Admitting to not knowing

There are a couple of different types of not knowing.

One is that we don’t know anything for certain. Any thought is tentative and inherently a question about the world. It can be a practical guide to help us orient and function in the world. But it has no finality to it. It’s not the last word. Most or all of our collective and individual knowledge will eventually seem outmoded and belonging to a certain phase of our life and development. We can still act on our tentative knowledge while realizing it is tentative. That opens for receptivity and curiosity. 

Another is not knowing in a conventional sense. We may miss information or knowledge, or just don’t know what to do in a certain situation. 

It’s common for us to realize this in a general way while not realizing it thoroughly in all areas of our life. Often, some parts of us believe we know something in a certain area of life.

For instance, I notice I am not always 100% comfortable with my health situation or general life situation, and that shows me that some parts of me believe thoughts about it. Some parts of me don’t realize that these thoughts, that come from culture, parents, friends and more, are tentative. They are questions. They are not the final word.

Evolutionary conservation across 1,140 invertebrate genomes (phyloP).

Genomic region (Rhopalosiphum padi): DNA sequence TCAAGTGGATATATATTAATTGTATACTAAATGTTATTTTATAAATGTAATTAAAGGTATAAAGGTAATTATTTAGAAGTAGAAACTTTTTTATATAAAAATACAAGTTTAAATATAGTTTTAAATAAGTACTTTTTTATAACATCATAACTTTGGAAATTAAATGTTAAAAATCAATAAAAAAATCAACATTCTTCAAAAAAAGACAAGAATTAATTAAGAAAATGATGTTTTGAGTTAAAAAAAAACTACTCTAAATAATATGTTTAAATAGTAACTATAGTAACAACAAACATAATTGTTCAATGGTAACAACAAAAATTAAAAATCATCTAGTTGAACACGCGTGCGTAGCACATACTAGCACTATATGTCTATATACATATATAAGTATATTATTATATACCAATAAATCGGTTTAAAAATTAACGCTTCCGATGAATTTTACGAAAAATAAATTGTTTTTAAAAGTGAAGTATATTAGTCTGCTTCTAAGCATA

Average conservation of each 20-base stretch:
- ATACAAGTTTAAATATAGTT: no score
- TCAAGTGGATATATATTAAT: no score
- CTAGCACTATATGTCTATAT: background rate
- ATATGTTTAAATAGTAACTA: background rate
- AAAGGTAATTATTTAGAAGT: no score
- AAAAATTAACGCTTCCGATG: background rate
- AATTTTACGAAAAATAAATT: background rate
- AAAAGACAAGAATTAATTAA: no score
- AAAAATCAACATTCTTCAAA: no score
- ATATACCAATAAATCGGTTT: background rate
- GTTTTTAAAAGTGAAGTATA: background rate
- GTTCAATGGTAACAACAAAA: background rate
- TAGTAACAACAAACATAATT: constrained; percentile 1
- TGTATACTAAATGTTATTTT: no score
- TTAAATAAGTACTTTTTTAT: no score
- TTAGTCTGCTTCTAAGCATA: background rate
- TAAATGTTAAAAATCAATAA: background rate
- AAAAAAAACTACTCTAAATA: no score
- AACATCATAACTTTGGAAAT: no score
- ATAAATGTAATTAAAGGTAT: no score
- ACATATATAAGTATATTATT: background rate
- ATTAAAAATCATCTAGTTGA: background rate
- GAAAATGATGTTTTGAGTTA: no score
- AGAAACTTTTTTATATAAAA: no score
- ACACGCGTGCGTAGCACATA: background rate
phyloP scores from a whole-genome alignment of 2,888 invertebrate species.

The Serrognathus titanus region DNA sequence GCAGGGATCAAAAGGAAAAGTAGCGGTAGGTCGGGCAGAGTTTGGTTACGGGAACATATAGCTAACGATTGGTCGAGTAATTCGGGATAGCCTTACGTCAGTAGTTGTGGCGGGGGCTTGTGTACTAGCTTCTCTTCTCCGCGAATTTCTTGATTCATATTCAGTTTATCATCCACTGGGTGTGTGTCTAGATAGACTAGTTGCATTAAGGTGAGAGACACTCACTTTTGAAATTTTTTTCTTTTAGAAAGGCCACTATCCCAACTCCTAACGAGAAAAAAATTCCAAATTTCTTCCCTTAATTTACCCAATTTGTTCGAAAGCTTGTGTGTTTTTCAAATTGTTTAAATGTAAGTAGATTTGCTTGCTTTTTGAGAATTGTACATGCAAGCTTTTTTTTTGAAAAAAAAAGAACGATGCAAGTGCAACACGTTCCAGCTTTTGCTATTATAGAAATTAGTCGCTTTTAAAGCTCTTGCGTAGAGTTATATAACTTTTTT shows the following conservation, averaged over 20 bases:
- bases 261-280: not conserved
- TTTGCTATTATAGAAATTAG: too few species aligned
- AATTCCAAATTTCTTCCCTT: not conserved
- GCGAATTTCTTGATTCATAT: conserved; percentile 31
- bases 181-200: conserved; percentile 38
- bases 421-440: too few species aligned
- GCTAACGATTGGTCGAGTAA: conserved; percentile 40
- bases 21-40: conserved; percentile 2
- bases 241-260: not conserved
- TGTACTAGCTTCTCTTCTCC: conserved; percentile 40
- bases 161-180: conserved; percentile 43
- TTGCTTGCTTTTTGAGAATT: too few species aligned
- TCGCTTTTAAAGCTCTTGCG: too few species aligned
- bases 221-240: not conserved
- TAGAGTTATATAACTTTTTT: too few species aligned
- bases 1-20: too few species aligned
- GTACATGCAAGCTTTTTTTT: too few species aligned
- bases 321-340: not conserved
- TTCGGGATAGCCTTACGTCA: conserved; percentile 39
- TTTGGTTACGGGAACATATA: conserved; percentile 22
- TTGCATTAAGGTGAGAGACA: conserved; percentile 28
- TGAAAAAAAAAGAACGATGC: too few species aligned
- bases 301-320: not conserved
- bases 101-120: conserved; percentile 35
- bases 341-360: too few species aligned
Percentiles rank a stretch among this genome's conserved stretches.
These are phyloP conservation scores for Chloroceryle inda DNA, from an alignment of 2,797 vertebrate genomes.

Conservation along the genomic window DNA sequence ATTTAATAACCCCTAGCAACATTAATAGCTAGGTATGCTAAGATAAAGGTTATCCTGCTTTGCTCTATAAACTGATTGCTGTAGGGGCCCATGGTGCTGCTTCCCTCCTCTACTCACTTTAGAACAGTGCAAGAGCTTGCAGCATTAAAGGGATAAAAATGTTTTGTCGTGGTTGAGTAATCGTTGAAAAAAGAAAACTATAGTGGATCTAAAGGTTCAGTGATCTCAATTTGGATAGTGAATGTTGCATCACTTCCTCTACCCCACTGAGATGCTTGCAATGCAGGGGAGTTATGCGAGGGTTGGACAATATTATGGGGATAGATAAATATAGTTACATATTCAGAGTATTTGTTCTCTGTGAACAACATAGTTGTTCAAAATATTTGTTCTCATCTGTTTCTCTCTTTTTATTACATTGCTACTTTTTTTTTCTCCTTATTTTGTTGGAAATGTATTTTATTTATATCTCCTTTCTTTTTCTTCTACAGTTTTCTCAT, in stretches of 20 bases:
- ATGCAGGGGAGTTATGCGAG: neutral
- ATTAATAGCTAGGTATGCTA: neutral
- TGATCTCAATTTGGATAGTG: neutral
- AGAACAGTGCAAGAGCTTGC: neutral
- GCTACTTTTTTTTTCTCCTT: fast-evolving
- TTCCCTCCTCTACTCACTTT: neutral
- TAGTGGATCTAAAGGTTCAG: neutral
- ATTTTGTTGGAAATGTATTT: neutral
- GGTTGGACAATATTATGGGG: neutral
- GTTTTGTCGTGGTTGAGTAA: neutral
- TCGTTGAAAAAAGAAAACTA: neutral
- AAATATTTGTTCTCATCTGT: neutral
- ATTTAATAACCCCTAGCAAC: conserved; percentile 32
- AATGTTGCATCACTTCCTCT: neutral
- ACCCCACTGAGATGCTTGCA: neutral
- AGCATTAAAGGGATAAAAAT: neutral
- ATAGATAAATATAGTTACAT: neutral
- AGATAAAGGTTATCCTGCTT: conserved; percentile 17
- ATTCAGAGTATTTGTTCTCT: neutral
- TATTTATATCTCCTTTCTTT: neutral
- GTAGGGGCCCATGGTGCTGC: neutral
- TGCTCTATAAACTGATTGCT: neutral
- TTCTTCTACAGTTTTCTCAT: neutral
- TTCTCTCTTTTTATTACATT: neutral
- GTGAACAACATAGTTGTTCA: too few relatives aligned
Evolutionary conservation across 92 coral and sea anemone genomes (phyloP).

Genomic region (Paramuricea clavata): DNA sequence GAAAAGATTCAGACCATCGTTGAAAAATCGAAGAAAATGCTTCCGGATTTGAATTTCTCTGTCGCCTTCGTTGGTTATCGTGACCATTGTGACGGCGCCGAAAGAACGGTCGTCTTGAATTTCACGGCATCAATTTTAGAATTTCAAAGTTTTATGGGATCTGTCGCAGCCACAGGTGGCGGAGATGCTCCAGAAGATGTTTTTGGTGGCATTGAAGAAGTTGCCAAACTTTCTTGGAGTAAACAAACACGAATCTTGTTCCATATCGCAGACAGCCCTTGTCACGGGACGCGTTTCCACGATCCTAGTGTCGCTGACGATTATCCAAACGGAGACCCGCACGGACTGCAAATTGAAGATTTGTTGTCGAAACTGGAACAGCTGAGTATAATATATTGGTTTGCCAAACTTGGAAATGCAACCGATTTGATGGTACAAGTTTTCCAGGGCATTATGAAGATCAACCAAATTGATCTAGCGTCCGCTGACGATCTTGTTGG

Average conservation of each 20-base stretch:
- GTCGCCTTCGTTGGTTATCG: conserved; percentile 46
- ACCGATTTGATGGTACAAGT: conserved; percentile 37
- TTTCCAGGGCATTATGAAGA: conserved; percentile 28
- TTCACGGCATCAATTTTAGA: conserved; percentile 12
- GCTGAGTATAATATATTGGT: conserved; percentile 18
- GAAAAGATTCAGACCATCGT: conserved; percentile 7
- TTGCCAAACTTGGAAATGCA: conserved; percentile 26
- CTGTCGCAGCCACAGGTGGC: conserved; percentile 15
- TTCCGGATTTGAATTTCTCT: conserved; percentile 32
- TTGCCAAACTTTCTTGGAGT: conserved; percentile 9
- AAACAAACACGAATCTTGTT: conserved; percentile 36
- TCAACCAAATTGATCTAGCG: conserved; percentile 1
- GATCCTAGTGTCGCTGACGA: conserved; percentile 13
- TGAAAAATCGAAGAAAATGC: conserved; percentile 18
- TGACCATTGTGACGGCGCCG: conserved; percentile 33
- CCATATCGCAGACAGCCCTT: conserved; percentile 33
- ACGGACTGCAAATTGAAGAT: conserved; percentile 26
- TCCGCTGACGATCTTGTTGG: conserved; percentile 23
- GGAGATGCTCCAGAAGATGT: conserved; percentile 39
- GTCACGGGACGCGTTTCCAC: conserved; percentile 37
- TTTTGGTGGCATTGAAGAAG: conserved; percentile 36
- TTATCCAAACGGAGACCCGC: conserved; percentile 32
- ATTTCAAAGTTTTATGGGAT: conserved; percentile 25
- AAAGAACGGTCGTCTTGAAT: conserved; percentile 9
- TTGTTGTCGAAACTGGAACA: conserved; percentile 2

The examples here are innumerable. Most of us have some ingrained beliefs about ourselves, others, or the world. They can take the form of rigid views and assumptions, wounds, trauma, and hangups. And they can also take the form of believing we ultimately are a separate being and that the physical world is something more substantial than awakeness itself. 

This is where inquiries like The Work or the Living Inquiries come in and can be very helpful. They help us identify and question these thoughts that some parts of us hold as an absolute truth. 

I want to mention another special case of not knowing. When a facilitator or therapist works with a client, it’s normal to sometimes not know what to do next or how to best approach an issue. One way to deal with this is to be transparent, say it out loud, and invite both of you to sit in silence for a while to see what happens. Maybe something will show itself. Maybe not. 

As a footnote, I can mention that when it comes to the reverse, knowing, we cannot know anything for certain in the sense mentioned above. But there is another form of knowing, and that’s knowing what we are. This is a wordless knowing and a resting in and as what we are (that which any content of experience happens within and as). 

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